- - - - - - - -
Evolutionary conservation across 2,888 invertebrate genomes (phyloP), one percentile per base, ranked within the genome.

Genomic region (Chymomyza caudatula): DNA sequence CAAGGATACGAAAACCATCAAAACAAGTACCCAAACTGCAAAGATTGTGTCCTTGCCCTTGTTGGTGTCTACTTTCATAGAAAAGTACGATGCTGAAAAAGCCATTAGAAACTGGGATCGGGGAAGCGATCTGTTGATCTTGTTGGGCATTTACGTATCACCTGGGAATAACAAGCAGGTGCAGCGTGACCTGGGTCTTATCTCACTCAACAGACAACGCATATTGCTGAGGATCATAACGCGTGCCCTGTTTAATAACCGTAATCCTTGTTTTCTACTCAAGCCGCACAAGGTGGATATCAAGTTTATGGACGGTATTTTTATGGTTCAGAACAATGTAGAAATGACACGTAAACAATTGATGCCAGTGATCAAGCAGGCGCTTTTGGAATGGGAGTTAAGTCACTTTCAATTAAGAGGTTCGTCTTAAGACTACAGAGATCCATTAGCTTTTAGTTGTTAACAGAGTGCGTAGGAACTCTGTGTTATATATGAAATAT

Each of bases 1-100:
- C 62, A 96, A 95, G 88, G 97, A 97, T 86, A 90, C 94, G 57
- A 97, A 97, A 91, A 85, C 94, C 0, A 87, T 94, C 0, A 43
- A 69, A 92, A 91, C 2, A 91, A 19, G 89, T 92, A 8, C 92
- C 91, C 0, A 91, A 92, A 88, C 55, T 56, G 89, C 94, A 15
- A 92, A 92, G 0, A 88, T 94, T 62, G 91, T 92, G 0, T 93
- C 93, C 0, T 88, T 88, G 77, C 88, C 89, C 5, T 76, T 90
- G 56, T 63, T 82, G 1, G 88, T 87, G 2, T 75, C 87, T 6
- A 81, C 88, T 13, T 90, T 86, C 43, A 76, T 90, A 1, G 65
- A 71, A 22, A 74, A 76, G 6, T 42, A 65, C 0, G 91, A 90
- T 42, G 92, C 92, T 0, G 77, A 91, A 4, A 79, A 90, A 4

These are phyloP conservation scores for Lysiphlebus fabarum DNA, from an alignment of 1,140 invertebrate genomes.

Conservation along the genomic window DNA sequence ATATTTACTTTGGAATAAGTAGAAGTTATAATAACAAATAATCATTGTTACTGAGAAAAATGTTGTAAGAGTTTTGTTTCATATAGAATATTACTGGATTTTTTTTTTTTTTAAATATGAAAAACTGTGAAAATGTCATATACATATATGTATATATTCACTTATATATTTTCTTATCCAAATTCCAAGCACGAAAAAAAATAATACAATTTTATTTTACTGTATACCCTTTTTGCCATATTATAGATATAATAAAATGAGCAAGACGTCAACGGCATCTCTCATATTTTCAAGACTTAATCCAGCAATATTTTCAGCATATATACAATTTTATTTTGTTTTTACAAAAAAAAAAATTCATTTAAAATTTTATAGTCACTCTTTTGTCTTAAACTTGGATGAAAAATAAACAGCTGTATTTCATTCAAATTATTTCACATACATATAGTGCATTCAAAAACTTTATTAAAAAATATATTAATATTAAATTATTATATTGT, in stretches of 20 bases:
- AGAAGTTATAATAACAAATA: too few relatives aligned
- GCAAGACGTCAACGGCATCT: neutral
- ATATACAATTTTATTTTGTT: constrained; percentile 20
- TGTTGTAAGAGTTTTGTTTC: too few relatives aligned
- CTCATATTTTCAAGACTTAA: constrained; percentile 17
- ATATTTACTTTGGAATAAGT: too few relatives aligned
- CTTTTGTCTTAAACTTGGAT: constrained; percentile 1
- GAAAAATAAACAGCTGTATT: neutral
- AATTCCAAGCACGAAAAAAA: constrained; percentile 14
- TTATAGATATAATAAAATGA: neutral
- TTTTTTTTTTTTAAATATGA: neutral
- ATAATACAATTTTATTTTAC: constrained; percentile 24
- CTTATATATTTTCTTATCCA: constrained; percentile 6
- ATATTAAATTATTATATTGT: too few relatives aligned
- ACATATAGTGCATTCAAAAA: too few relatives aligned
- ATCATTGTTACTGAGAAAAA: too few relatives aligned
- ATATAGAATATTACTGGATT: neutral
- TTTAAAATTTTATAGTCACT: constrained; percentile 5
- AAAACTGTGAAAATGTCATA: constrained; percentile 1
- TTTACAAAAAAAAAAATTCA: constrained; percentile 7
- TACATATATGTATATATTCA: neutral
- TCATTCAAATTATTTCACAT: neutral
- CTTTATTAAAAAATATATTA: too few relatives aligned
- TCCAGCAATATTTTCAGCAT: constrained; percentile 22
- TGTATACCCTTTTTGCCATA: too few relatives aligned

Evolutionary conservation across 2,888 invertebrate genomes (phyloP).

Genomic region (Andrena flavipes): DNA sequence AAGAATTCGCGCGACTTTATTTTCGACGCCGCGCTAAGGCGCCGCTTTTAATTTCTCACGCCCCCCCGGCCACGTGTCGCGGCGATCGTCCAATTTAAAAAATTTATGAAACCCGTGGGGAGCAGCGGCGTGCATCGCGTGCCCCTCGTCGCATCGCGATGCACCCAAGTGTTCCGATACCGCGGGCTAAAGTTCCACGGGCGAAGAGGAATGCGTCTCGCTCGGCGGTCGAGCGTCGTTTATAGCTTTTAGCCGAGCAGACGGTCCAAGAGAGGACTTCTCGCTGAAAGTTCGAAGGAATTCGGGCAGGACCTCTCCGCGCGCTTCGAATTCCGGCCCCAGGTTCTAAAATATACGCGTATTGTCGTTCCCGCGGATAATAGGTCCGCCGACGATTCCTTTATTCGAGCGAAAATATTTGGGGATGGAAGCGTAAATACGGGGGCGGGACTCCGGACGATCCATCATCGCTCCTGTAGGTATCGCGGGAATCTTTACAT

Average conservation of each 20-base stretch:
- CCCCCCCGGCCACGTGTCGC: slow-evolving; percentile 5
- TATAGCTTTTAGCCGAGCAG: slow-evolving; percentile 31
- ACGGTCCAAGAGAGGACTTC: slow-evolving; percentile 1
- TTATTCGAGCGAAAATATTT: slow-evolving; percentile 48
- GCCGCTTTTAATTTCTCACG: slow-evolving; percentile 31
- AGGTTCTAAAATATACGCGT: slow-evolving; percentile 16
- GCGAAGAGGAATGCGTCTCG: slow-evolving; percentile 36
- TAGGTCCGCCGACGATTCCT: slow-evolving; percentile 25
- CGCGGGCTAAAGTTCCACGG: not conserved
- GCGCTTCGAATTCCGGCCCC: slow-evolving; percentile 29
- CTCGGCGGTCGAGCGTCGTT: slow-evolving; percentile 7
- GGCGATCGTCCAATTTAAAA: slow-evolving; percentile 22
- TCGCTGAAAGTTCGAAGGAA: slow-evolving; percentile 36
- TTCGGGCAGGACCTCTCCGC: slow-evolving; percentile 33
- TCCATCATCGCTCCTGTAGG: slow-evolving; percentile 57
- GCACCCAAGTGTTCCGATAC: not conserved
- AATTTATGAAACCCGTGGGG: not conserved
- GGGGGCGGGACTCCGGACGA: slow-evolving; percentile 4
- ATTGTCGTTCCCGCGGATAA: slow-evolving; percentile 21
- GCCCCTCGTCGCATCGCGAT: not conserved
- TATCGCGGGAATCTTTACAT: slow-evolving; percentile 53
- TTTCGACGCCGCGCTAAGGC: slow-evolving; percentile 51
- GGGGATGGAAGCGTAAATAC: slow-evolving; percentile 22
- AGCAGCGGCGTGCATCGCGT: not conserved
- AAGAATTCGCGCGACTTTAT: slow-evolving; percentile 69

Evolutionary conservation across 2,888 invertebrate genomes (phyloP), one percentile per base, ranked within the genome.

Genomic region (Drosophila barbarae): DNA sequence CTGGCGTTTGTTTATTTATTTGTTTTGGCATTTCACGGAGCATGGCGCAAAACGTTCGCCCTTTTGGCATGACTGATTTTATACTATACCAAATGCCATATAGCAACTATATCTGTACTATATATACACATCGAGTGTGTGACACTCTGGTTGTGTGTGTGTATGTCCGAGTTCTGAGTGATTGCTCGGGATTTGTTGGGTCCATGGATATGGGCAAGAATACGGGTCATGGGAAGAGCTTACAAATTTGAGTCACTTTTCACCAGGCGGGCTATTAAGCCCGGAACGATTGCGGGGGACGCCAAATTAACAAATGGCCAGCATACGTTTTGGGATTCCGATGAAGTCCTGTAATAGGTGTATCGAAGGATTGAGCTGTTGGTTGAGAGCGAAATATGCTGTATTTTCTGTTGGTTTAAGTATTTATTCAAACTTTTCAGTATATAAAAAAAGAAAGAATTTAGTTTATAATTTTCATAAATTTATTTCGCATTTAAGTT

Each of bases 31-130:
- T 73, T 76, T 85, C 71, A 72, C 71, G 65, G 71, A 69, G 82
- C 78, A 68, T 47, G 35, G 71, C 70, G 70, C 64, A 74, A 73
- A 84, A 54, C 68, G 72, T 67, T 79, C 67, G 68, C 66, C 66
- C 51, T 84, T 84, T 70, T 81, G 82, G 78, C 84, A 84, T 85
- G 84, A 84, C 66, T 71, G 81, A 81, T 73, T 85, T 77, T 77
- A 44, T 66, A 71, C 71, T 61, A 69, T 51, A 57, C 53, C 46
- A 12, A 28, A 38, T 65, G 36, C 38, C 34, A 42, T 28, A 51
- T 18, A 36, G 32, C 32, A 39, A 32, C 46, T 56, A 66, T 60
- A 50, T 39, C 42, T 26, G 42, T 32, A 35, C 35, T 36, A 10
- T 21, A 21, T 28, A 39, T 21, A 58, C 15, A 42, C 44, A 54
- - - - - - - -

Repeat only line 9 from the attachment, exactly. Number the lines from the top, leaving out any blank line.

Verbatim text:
- C 93, C 0, T 88, T 88, G 77, C 88, C 89, C 5, T 76, T 90